Conscience is what makes us human, so they are not! They are people, but more animal than human. In fact, I'll go as far as to say nothing more than an intelligent higher-order animal. It may seem cold, but I think this is true, and challenge anyone to debate this.

I do have empathy for all life. My point was that they are, in reality, no more empathetic then....say a tree, or a toad. While it may exist in minute amounts, it's so small that they just might decide to chop your head off, if you look at them funny, and they think they can get away with it!

The amount of empathy I have for psychopath, is equivalent to poison ivy. Toxic substance that while alive, has a net negative effect to my well being.

Also, you say smile while screwing them over. How is that compassionate? I wouldn't do that! To me, that would be a sociopathic tendency.

[edit on 1-3-2009 by unityemissions]

[edit on 1-3-2009 by unityemissions]

[edit on 1-3-2009 by unityemissions]



posted on Mar, 1 2009 @ 11:31 PM
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I like the way the other poster put it....feel compassion for their situation but we have no obligation to extend it. I don't know if anyone isn't a bit sociopathic, but it seems to me that these days our culture is getting to be almost based on selfishness? At worst we'll be able to identify the problem easier and maybe we can remedy it. Takes on to know one type thing.



posted on Mar, 1 2009 @ 11:38 PM
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This is a very interesting question. I am Buddhist and have wrestled with this question in a real and concrete fashion because of the facts of my personal biography and the situation where I live.

In Buddhism there is only one criterion for receiving compassion. One must be a sentient being. It is the duty of an evolving Buddhist to extend or rather, to radiate compassion to all sentient beings. In Buddhism, at the highest level, compassion is love.

I'm sure anyone of any backround can appreciate that loving all sentient beings is a tall order.

In Buddhism, all sentient beings are considered to have what is referred to as "Buddha nature." In simple terms there is no essential difference between any sentient being and oneself. The only differences between any sentient being and oneself are circumstantial and all of these differences can and will be resolved in the long term.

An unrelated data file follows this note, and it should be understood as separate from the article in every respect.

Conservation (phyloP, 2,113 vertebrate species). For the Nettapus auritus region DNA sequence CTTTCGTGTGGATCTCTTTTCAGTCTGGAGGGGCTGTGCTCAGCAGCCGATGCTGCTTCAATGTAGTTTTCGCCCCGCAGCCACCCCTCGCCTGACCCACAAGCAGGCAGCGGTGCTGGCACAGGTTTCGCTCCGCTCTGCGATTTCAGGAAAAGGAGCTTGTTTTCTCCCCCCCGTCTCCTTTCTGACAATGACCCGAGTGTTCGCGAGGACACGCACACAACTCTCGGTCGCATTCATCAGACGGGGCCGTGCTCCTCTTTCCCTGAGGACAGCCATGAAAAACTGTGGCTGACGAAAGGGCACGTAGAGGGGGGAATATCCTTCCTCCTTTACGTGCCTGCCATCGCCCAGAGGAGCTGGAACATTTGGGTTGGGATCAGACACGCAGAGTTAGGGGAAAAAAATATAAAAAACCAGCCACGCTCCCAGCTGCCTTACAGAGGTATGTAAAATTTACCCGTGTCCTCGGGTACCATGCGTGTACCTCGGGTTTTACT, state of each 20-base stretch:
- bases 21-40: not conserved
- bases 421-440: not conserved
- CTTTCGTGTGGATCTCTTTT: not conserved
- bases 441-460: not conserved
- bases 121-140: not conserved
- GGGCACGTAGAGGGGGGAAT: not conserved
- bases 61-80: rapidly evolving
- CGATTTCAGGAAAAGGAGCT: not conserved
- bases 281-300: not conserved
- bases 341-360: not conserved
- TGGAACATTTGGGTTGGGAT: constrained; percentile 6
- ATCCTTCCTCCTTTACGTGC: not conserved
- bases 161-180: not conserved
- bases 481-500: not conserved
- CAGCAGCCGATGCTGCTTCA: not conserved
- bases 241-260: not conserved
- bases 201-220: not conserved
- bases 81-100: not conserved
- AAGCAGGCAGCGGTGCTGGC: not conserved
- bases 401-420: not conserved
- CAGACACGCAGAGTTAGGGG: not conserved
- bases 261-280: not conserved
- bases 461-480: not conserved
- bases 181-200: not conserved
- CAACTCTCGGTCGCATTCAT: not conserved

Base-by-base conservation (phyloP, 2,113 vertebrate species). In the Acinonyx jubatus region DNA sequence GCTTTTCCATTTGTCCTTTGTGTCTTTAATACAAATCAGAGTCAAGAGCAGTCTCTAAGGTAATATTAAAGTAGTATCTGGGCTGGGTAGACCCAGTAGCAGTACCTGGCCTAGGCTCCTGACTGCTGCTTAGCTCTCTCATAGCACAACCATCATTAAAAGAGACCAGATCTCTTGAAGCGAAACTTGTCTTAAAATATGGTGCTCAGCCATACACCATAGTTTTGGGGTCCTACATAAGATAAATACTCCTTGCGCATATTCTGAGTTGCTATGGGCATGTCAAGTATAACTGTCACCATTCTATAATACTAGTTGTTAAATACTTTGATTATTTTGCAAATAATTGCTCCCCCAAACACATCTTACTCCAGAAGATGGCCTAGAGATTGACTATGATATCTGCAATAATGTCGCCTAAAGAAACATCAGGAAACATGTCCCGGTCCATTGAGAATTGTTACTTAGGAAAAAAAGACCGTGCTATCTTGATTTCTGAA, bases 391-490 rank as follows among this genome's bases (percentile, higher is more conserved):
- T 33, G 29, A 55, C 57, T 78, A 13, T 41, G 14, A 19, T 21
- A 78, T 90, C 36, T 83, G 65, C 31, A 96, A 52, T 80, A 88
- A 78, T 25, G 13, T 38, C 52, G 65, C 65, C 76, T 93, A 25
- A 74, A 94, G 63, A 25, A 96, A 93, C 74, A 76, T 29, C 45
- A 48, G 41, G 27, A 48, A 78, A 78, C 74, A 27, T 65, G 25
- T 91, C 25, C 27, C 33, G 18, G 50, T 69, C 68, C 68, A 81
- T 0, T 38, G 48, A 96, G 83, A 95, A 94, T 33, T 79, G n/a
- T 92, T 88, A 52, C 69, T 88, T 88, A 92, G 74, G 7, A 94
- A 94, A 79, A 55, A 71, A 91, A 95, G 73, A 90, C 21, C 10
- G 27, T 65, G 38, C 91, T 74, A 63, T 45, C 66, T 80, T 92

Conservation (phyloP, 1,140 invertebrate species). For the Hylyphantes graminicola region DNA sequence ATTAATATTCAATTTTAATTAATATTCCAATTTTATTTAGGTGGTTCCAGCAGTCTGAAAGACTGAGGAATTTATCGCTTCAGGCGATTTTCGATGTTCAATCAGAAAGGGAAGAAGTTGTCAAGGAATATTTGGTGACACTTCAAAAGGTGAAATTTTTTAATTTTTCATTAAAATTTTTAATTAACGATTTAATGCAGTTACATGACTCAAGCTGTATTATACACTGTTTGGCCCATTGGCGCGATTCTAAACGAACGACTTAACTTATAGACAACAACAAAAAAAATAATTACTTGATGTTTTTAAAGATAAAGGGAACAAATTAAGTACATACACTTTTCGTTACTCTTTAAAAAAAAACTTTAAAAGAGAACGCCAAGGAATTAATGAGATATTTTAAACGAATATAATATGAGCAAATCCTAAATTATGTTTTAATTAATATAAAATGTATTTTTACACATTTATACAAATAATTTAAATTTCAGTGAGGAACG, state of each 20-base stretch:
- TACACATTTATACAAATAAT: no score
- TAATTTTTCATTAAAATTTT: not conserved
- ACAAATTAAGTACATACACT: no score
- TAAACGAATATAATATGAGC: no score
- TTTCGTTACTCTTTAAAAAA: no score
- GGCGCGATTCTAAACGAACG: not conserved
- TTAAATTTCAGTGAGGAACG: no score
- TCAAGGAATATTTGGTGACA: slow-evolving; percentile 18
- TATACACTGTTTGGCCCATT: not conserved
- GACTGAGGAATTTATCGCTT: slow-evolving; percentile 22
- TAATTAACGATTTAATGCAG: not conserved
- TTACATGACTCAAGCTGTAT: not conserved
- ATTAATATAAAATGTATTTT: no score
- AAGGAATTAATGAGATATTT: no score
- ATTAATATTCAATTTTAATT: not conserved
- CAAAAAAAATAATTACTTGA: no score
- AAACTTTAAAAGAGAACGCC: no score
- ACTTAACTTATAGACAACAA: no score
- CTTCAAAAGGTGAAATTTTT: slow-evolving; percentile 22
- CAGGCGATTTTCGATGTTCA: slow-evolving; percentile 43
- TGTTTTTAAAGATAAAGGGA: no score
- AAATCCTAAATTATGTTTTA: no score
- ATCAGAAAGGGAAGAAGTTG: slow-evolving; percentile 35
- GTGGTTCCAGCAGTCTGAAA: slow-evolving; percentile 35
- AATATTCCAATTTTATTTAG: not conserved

The "long term" could be many lifetimes.

My own theory on consciousless psychopaths is that they are "new humans", having just transitioned from the animal realm, i.e., basically animals in human bodies. They might however also be demonic beings who have achieved human birth through some karmic cause.

This is a huge topic really. It leads in all directions. People new to the intellectual milieu of eastern spirituality will be sceptical of course, but these attitudes and views are not taken lightly by Buddhists. Increased experience of meditation starts to fill in the dots between what the mind regards as intuition and what it finally realizes and perceives is fact.

If you think being compassionate to a psychopath is difficult, try being compassionate to a psychopath who shares living space with you in a meditation center. It's a long trip.



posted on Mar, 1 2009 @ 11:39 PM
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It was explained to me that the main difference is that a psychopath will stop short of killing himself to achieve his goals. A sociopath will die to complete his goal if he has to do so to complete them.

Now that does not mean that a psychopath will not commit suicide, just that generally they will omit plans that they could die in the process.

Oddly enough, a sociopath tends to be narcissistic and are better at faking social interaction. Ultimately they are more creative due to their higher risk taking nature and inability to deal with boredom.